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whatshot The Elder Scrolls IV: Oblivion PS3 Review - www.impulsegamer.com -

Gameplay 9.5
Graphics 9.4
Sound 9.2
Value 9.4
Distributor: UbiSoft
Classification:
M15+
Review Date:
May 2007
Reviewer:
Shael Millheim

9.4


The Elder Scrolls IV: Oblivion

The Elder Scrolls IV: Oblivion has arrived on the PS3 that features the original game from the PC and XBox 360 version and also the Knights of the Nine expansion. The main story of Oblivion revolves around the death of the Emperor and when the throne of Tamriel is empty, it's time for our hero to place the puzzles together in order to ensure that the sinister plot behind the Emperor's untimely death is discovered and the rightful heir is restored.

With this in mind, Oblivion is a massive game where you can play any way you want, and take however long you want. You can just stick to the main quest, or you can venture off into the wilderness and hunt for rare treasures and fight off an array of creatures hiding in caves, at forts and many other places. Oblivion is a work of art in more ways than one, and is certainly an addictive game.

You start off in a dungeon cell, and before you know it, the Emperor dies and you find yourself searching for the believed heir. Slowly but surely the safety barrier between Tamriel and the Daedric lands lower, and Oblivion gates start opening. During game play, you can join guilds if you wish, or just wander freely on your own. You can join with the Fighters Guild, Thieves Guild, Mages Guild, or the Dark Brotherhood, and the option of working your way up the chain in a guild is always present.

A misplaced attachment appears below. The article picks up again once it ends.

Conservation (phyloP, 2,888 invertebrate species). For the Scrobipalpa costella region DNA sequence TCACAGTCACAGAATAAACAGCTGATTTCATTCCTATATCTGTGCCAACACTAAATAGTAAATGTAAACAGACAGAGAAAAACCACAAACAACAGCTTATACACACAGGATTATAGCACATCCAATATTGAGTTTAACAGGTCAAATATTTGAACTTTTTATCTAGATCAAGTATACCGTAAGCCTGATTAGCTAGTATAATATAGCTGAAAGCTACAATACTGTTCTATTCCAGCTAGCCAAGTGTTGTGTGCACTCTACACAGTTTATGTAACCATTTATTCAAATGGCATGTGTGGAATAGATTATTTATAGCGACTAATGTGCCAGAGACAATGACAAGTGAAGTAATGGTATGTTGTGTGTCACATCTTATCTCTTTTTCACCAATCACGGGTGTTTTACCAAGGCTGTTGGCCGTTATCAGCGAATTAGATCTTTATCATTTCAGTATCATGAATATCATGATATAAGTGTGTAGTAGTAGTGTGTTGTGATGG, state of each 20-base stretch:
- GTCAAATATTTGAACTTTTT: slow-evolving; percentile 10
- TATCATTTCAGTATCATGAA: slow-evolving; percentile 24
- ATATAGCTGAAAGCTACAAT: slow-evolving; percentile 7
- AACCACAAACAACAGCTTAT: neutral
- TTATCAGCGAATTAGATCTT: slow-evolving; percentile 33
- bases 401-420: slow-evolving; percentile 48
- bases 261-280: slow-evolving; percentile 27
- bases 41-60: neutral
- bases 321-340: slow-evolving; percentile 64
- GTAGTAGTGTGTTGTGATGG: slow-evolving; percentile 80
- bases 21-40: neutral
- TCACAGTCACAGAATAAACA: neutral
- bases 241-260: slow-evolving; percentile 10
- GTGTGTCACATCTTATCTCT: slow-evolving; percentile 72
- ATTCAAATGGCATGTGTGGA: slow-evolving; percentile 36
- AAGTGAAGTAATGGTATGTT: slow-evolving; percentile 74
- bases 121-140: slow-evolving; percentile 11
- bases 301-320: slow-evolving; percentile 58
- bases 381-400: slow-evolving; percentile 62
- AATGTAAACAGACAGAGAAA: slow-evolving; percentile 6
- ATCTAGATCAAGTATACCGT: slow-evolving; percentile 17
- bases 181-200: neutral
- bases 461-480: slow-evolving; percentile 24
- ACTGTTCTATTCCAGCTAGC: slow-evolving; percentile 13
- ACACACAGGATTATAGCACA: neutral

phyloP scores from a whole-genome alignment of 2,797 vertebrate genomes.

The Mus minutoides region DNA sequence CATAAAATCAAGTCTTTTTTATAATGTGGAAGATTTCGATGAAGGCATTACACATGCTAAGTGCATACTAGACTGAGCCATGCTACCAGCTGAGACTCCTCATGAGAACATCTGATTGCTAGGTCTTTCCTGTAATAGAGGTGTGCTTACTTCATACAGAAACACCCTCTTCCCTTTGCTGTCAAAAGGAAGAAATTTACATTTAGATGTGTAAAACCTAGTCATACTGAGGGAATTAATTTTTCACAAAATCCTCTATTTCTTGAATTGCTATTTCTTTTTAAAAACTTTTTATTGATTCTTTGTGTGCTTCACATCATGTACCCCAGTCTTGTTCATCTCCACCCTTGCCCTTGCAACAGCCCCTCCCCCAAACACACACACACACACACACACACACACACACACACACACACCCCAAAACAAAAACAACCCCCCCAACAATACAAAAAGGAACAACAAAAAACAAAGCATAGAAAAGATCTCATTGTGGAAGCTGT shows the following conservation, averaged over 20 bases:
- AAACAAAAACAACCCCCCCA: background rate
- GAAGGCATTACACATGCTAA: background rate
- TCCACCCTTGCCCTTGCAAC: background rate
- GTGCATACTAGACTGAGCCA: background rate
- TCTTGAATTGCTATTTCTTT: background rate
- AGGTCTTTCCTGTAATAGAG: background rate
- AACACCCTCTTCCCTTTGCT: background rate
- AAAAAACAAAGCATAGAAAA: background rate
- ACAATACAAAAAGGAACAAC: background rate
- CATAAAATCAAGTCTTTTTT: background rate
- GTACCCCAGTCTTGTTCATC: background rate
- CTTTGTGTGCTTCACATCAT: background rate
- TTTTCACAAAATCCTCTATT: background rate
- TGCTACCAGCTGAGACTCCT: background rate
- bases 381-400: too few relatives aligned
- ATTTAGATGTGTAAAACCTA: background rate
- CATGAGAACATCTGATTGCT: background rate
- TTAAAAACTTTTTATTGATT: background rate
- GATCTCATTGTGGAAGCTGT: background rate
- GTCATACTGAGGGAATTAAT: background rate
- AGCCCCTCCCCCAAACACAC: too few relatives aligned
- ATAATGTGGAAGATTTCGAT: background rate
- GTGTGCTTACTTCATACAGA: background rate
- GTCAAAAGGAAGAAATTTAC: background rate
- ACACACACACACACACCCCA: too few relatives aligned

All in all, the world in which you play in is huge. If you wonder, “Hmmm, I wonder if I can go climb that mountain way over there,” you can! There are mountains, caves and caverns, bodies of water to explore, and lots of buildings in each of the different cities. You can go to the Imperial City (where you start in), Anvil, Bruma, Chorrol, Leyawiin, Skingrad, Cheydinhal, Bravil, and the ruined Kvatch, where an Oblivion gate has been opened.

Like first-person view? You’ve got it. Prefer third-person? You’ve got it. There are so many things you can choose in this game it’s incredible. You choose your race, gender, age, skills, birthsign, abilities, and even exactly how your character looks. You can change the face shape, bone structure, hair, skin tone, and makeup. Birthsigns include Mage, Thief, Warrior, Shadow, Lover, Ritual, Serpent, Lady, Lord, and several others. In-game, you can choose to obey the law, or break it. The ability to break into people’s homes can be more than tempting for many. Just make sure to have plenty of lockpicks and don’t get caught by the guards!

The controls take a little bit to get used to. Once you have gotten them down, doing things in a jiffy become so much easier when you figure out shortcuts, like hotkeying your spells, and being able to switch from a bow to a sword or another melee weapon. Getting really good at the controls comes in handy when battling all sorts of nasty things. The addition of hotkeys (much better implemented on the PS3's D-pad than the X360 since corners aren't as twitchy) which can be mapped out and assigned to anything in your inventory also helps changing spells easy on the fly.